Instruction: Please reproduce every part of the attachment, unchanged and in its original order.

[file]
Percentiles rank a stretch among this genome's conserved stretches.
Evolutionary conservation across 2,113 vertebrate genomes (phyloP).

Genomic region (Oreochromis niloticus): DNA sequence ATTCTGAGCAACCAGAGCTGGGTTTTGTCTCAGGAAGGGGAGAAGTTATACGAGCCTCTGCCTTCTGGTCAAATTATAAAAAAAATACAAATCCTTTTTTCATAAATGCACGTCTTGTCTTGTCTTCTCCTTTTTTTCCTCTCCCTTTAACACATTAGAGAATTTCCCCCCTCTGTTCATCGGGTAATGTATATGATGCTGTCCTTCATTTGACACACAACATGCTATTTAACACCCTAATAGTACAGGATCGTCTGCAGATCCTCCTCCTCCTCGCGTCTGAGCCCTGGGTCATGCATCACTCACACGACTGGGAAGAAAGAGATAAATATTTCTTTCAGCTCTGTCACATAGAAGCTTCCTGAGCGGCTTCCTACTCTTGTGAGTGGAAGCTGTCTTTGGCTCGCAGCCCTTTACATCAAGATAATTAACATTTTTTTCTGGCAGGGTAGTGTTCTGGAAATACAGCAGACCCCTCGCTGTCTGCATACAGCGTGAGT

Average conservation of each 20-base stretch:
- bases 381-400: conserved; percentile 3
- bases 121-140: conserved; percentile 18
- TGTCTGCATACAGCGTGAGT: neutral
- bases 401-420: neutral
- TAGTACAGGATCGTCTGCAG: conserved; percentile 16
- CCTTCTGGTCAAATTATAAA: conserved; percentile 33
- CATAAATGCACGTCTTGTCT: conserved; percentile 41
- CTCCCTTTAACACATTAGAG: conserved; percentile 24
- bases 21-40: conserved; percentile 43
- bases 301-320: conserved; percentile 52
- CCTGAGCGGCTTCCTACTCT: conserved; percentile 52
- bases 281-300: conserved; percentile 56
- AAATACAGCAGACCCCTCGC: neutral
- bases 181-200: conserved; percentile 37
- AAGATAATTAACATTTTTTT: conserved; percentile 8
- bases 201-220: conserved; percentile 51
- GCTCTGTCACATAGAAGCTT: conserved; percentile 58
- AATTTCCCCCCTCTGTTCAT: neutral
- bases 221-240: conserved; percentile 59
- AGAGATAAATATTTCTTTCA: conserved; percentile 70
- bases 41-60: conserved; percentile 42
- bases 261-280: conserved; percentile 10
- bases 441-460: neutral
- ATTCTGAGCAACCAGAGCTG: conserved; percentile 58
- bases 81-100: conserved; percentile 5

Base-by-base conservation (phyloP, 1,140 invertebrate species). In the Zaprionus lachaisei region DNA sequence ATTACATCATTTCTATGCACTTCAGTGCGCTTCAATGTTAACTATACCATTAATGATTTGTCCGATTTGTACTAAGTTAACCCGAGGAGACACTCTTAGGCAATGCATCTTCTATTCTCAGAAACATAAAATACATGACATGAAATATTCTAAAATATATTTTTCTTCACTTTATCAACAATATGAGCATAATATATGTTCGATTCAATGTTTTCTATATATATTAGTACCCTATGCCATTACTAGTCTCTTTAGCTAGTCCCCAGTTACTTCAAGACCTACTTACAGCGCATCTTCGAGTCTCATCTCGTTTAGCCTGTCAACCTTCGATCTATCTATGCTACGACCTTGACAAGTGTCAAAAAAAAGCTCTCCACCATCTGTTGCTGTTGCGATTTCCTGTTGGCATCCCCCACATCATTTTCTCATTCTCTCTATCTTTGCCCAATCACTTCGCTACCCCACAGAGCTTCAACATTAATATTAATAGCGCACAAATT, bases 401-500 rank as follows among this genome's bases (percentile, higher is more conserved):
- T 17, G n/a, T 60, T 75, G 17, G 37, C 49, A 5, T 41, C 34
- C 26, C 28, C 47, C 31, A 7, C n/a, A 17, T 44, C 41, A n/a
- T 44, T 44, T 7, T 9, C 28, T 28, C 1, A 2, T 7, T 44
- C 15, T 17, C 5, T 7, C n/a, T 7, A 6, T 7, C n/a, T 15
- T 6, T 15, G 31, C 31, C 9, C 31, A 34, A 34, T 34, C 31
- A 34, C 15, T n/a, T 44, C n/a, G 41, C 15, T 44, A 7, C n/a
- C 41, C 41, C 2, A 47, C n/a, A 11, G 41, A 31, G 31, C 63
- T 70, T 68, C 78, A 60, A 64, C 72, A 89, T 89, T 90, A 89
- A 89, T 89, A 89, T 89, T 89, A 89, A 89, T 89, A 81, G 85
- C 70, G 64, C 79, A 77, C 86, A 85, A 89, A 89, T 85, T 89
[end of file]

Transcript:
Percentiles rank a stretch among this genome's conserved stretches.
Evolutionary conservation across 2,113 vertebrate genomes (phyloP).

Genomic region (Oreochromis niloticus): DNA sequence ATTCTGAGCAACCAGAGCTGGGTTTTGTCTCAGGAAGGGGAGAAGTTATACGAGCCTCTGCCTTCTGGTCAAATTATAAAAAAAATACAAATCCTTTTTTCATAAATGCACGTCTTGTCTTGTCTTCTCCTTTTTTTCCTCTCCCTTTAACACATTAGAGAATTTCCCCCCTCTGTTCATCGGGTAATGTATATGATGCTGTCCTTCATTTGACACACAACATGCTATTTAACACCCTAATAGTACAGGATCGTCTGCAGATCCTCCTCCTCCTCGCGTCTGAGCCCTGGGTCATGCATCACTCACACGACTGGGAAGAAAGAGATAAATATTTCTTTCAGCTCTGTCACATAGAAGCTTCCTGAGCGGCTTCCTACTCTTGTGAGTGGAAGCTGTCTTTGGCTCGCAGCCCTTTACATCAAGATAATTAACATTTTTTTCTGGCAGGGTAGTGTTCTGGAAATACAGCAGACCCCTCGCTGTCTGCATACAGCGTGAGT

Average conservation of each 20-base stretch:
- bases 381-400: conserved; percentile 3
- bases 121-140: conserved; percentile 18
- TGTCTGCATACAGCGTGAGT: neutral
- bases 401-420: neutral
- TAGTACAGGATCGTCTGCAG: conserved; percentile 16
- CCTTCTGGTCAAATTATAAA: conserved; percentile 33
- CATAAATGCACGTCTTGTCT: conserved; percentile 41
- CTCCCTTTAACACATTAGAG: conserved; percentile 24
- bases 21-40: conserved; percentile 43
- bases 301-320: conserved; percentile 52
- CCTGAGCGGCTTCCTACTCT: conserved; percentile 52
- bases 281-300: conserved; percentile 56
- AAATACAGCAGACCCCTCGC: neutral
- bases 181-200: conserved; percentile 37
- AAGATAATTAACATTTTTTT: conserved; percentile 8
- bases 201-220: conserved; percentile 51
- GCTCTGTCACATAGAAGCTT: conserved; percentile 58
- AATTTCCCCCCTCTGTTCAT: neutral
- bases 221-240: conserved; percentile 59
- AGAGATAAATATTTCTTTCA: conserved; percentile 70
- bases 41-60: conserved; percentile 42
- bases 261-280: conserved; percentile 10
- bases 441-460: neutral
- ATTCTGAGCAACCAGAGCTG: conserved; percentile 58
- bases 81-100: conserved; percentile 5

Base-by-base conservation (phyloP, 1,140 invertebrate species). In the Zaprionus lachaisei region DNA sequence ATTACATCATTTCTATGCACTTCAGTGCGCTTCAATGTTAACTATACCATTAATGATTTGTCCGATTTGTACTAAGTTAACCCGAGGAGACACTCTTAGGCAATGCATCTTCTATTCTCAGAAACATAAAATACATGACATGAAATATTCTAAAATATATTTTTCTTCACTTTATCAACAATATGAGCATAATATATGTTCGATTCAATGTTTTCTATATATATTAGTACCCTATGCCATTACTAGTCTCTTTAGCTAGTCCCCAGTTACTTCAAGACCTACTTACAGCGCATCTTCGAGTCTCATCTCGTTTAGCCTGTCAACCTTCGATCTATCTATGCTACGACCTTGACAAGTGTCAAAAAAAAGCTCTCCACCATCTGTTGCTGTTGCGATTTCCTGTTGGCATCCCCCACATCATTTTCTCATTCTCTCTATCTTTGCCCAATCACTTCGCTACCCCACAGAGCTTCAACATTAATATTAATAGCGCACAAATT, bases 401-500 rank as follows among this genome's bases (percentile, higher is more conserved):
- T 17, G n/a, T 60, T 75, G 17, G 37, C 49, A 5, T 41, C 34
- C 26, C 28, C 47, C 31, A 7, C n/a, A 17, T 44, C 41, A n/a
- T 44, T 44, T 7, T 9, C 28, T 28, C 1, A 2, T 7, T 44
- C 15, T 17, C 5, T 7, C n/a, T 7, A 6, T 7, C n/a, T 15
- T 6, T 15, G 31, C 31, C 9, C 31, A 34, A 34, T 34, C 31
- A 34, C 15, T n/a, T 44, C n/a, G 41, C 15, T 44, A 7, C n/a
- C 41, C 41, C 2, A 47, C n/a, A 11, G 41, A 31, G 31, C 63
- T 70, T 68, C 78, A 60, A 64, C 72, A 89, T 89, T 90, A 89
- A 89, T 89, A 89, T 89, T 89, A 89, A 89, T 89, A 81, G 85
- C 70, G 64, C 79, A 77, C 86, A 85, A 89, A 89, T 85, T 89